People want to lead satisfying lives, and that includes feeling well. Health as defined by medicine is only part of feeling well, and yet the overwhelming majority of our society’s health investments go to the health care sector for clinical services or public health interventions. While these services are important, their dominance detracts from supporting other things that have the potential to create health.
Read alsoClimb That Mountain
Climb That Mountain is a guidebook for your personal journey. Are you lost, stuck, or off track? What do synchronicity, the universe, angels and intuition have to do with you? Would it be worth letting go of anger, hate, blame, fear and co-dependency? Have you ever tried journaling, visualization, meditation, or saying affirmations? Have…
Medicine’s narrow definition of health reinforces this dominance, which determines what we value, how we design interventions, and what we measure to determine success or failure. This is all too apparent in the requirements of funders, the experiences of implementers, and the perspectives of evaluators.
There is a large gap between what society provides to improve health and what communities want. What would happen if the design, implementation, and evaluation of health interventions became something we do with communities rather than to them? Understanding the goals that communities see for themselves, and pursuing those along with medically defined ones, has the potential to create lasting improvements in health.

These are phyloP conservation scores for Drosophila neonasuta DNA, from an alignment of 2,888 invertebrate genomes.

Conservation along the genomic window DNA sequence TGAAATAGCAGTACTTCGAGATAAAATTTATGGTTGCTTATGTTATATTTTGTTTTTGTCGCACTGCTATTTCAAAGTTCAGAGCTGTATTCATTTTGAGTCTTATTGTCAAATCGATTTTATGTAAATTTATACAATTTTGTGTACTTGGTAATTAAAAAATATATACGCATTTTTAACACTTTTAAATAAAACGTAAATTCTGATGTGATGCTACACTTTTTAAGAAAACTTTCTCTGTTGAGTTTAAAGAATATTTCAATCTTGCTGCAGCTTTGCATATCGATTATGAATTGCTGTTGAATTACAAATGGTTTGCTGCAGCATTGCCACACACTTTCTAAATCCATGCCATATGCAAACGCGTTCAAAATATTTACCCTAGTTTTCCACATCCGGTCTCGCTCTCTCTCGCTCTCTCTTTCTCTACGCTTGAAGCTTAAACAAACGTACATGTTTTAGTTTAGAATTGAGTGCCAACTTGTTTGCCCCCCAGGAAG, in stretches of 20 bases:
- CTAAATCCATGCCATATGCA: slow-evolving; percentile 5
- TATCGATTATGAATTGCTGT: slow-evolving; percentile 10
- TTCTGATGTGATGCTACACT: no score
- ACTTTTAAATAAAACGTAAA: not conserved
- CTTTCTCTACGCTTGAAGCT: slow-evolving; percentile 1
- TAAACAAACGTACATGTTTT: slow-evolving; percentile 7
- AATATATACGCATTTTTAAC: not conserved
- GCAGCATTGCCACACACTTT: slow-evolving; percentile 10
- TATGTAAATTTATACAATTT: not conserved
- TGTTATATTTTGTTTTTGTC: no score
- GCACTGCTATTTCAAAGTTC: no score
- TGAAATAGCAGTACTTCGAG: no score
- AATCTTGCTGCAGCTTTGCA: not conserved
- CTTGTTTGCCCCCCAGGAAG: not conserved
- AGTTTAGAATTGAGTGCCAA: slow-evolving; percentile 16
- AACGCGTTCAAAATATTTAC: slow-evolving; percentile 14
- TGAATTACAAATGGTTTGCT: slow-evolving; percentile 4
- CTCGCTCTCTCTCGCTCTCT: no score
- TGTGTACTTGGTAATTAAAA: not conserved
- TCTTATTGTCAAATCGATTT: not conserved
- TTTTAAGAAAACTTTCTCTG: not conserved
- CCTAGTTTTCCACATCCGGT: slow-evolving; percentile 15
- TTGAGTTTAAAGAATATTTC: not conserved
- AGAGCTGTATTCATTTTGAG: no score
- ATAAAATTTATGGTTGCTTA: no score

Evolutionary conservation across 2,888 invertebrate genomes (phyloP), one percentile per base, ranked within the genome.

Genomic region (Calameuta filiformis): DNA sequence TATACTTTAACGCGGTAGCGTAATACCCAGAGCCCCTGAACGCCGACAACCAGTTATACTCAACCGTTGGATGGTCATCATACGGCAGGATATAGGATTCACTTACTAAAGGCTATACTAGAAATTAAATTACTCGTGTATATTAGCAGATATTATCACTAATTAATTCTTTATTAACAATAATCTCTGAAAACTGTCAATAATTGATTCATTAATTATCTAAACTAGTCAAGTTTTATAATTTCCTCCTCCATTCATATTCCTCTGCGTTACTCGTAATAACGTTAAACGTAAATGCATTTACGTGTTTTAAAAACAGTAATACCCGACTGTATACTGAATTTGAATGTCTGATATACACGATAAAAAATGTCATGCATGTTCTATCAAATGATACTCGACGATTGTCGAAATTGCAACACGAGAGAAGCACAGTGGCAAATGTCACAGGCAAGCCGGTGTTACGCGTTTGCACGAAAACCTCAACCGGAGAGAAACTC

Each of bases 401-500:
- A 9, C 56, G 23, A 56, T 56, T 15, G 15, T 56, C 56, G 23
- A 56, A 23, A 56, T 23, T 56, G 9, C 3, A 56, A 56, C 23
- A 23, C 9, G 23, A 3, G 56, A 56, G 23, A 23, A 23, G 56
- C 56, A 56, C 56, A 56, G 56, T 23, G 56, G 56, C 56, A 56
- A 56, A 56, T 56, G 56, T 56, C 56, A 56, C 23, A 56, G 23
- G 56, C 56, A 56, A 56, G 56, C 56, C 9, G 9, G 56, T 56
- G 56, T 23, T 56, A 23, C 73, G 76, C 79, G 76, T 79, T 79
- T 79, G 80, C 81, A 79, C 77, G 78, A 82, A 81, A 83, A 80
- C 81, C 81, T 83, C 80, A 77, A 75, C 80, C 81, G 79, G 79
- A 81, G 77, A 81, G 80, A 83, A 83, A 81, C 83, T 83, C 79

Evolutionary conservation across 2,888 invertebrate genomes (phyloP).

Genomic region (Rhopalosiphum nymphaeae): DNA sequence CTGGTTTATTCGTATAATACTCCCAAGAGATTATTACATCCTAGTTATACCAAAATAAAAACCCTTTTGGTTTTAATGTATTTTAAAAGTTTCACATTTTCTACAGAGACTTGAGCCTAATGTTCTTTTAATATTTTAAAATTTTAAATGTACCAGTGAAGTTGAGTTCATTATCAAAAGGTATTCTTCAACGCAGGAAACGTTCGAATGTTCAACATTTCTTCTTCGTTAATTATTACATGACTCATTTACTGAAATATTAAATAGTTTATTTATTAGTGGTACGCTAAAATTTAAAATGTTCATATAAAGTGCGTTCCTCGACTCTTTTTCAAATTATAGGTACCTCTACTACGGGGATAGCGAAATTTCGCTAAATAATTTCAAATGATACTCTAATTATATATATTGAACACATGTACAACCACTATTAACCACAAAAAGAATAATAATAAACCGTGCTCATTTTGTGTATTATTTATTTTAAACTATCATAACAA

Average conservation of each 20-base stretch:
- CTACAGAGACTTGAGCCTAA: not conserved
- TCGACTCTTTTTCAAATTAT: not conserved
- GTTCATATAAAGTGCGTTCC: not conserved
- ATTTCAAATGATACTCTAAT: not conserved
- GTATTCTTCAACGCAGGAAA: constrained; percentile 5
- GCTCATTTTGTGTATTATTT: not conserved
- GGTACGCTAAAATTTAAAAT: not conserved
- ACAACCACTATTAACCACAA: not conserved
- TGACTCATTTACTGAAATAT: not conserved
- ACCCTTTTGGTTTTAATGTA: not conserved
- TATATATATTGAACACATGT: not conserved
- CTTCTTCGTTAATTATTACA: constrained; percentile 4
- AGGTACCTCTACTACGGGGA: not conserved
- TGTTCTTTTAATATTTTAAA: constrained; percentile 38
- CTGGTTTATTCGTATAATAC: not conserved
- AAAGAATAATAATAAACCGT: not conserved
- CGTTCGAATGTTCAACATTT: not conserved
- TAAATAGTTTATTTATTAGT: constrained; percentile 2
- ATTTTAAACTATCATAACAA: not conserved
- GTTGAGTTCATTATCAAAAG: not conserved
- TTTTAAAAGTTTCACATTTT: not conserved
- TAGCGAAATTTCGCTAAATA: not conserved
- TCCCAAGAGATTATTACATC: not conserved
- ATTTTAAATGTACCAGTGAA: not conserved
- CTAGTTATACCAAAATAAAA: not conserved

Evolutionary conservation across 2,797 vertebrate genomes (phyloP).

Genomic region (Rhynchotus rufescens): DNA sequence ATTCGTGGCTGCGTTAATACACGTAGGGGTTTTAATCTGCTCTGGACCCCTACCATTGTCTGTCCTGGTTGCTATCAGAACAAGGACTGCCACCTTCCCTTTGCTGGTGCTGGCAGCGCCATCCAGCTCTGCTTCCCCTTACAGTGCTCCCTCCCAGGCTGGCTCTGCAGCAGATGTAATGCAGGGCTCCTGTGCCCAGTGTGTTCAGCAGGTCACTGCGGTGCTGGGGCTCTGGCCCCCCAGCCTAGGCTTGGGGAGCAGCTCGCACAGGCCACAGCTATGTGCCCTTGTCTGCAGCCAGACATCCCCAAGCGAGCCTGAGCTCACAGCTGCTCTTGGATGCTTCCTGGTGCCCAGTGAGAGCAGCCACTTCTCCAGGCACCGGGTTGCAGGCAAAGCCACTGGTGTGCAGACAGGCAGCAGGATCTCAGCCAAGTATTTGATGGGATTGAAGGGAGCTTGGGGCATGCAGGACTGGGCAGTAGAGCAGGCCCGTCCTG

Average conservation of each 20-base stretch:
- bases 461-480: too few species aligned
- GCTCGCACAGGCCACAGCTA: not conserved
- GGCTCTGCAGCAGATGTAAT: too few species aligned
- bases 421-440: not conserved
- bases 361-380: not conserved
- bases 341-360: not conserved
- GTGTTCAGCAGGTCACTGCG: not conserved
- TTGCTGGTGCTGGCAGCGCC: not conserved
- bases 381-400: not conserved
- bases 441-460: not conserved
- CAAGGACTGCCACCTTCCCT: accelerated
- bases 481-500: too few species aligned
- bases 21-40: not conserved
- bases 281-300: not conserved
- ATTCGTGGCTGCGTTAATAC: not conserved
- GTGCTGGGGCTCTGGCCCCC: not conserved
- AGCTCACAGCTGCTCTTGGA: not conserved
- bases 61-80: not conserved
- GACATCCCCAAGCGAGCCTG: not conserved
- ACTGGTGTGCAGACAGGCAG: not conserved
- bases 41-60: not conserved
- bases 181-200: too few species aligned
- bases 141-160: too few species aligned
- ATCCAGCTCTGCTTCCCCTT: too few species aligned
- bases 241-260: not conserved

Co-edited by Pritpal S. Tamber, Bridget B. Kelly, and Leigh Carroll on behalf of the Creating Health Collaborative and Jenifer Morgan of Stanford Social Innovation Review, this series brings together the voices of community members, implementers, evaluators, and funders, and builds on a meeting hosted by the Institute of Medicine in August 2014 on how evaluations in health can align more closely with what communities value.